QGIS 1.4.0 has been released. As Terry mentioned on Twitter, that news seemed to get lost amongst the discussion of the GeoDesign Summit and the rebranding of ArcGIS 9.4 to 10.0. I have made use of QGIS in the past and have been perusing 1.4.0 lately. I must state that I am not an analyst nor do I play one on TV but I have been very happy with this release.
QGIS has been building a lot of capability over the last few versions, in part because of its integration with GRASS but also partly because of its extensible nature. QGIS features a plug-in approach that allows developers to extend it using Python in addition to C++. This gives the ability for someone to develop plug-ins that run on all of the platforms supported by QGIS, lowering the barriers for third-party developers.
The new release puts a lot of these capabilities out in front of you at start-up. This can lead to a first impression of a cluttered user interface but, in this case, I think it is a good decision. In my experience, users find hiding of capability attractive only if they are very familiar with a application and are comfortable navigating it to find what they need. This is not always true with a new application with which they may be unfamiliar.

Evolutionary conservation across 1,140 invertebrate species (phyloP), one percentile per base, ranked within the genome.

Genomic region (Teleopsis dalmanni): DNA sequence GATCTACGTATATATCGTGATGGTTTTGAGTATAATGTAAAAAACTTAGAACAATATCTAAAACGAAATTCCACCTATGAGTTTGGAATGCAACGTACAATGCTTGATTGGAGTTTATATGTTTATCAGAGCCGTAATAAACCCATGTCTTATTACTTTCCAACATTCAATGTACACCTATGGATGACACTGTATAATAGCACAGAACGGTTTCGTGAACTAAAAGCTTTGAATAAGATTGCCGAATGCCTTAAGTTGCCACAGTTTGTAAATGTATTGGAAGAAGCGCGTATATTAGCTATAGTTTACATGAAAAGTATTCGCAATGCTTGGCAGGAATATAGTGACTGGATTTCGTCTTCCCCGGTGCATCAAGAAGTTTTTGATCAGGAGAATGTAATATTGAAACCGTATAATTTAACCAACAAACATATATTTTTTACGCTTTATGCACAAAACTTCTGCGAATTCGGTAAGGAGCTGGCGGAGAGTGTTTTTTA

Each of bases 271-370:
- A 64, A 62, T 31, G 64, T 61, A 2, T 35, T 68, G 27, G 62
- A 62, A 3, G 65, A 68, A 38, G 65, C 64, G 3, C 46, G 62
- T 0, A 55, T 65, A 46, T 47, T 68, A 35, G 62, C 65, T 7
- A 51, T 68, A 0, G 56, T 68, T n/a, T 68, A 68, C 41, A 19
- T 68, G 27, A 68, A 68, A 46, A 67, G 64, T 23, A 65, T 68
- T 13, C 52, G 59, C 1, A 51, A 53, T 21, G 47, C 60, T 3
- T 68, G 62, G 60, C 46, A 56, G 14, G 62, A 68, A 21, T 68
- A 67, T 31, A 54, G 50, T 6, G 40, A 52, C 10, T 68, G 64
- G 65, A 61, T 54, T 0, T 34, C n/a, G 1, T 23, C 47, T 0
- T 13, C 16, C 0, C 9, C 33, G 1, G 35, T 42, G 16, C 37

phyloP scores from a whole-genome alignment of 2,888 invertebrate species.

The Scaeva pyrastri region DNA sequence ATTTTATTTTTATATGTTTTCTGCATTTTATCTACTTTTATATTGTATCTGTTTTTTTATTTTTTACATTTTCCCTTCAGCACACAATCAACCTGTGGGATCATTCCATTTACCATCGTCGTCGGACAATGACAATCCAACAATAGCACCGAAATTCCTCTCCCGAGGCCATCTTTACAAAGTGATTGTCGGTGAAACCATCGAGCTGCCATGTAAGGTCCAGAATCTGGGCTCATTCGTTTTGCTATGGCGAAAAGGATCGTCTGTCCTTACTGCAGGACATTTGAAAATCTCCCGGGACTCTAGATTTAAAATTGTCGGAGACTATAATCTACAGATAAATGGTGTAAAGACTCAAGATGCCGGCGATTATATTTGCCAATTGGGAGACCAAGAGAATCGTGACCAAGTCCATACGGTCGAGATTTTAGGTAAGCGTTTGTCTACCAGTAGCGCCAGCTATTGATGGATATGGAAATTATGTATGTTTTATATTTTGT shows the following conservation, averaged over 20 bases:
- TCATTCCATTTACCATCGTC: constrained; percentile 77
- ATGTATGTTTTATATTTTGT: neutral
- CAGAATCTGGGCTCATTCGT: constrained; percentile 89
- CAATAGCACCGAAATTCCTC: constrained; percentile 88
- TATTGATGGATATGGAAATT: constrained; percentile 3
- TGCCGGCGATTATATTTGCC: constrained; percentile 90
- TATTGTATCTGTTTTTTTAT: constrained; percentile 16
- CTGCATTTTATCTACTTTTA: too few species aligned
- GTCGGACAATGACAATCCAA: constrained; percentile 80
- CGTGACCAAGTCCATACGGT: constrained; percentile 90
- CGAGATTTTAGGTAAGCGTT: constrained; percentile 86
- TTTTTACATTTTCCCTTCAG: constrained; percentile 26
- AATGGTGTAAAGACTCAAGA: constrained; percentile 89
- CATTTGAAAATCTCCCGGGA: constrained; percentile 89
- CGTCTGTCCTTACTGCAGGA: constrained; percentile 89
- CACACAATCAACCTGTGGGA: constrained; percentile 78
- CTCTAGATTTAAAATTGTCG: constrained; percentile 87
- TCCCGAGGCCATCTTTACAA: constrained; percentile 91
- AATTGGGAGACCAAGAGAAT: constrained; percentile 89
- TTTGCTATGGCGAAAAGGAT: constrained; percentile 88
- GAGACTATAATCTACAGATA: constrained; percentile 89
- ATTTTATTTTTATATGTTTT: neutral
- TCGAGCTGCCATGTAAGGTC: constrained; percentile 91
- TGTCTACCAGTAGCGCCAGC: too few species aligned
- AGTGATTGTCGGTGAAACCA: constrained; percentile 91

Many of the analysts that I work with, for instance, continue to go back to ArcMap because they know what tools it contains and how to access them. I have known for a while that QGIS has had many tools that would be attractive (such as some of the raster analysis tools) but it was not always obvious that those tools were present or how to access them.
The new release resolves that. By putting everything on display, the capability is there to discover. As users get comfortable with QGIS, they can hide tools as desired and gain proficiency in navigating the application.
I am particularly impressed with the support of OpenStreetMap in QGIS. It provides tools to download OSM data, edit it and upload it from within your QGIS session.
So, I’ve decided that it’s time to put QGIS in front of some of my analyst colleagues again and it’s also time for me to commit to learning how to build a QGIS plug-in. It may finally be the kick in the pants I need to get comfortable with Python.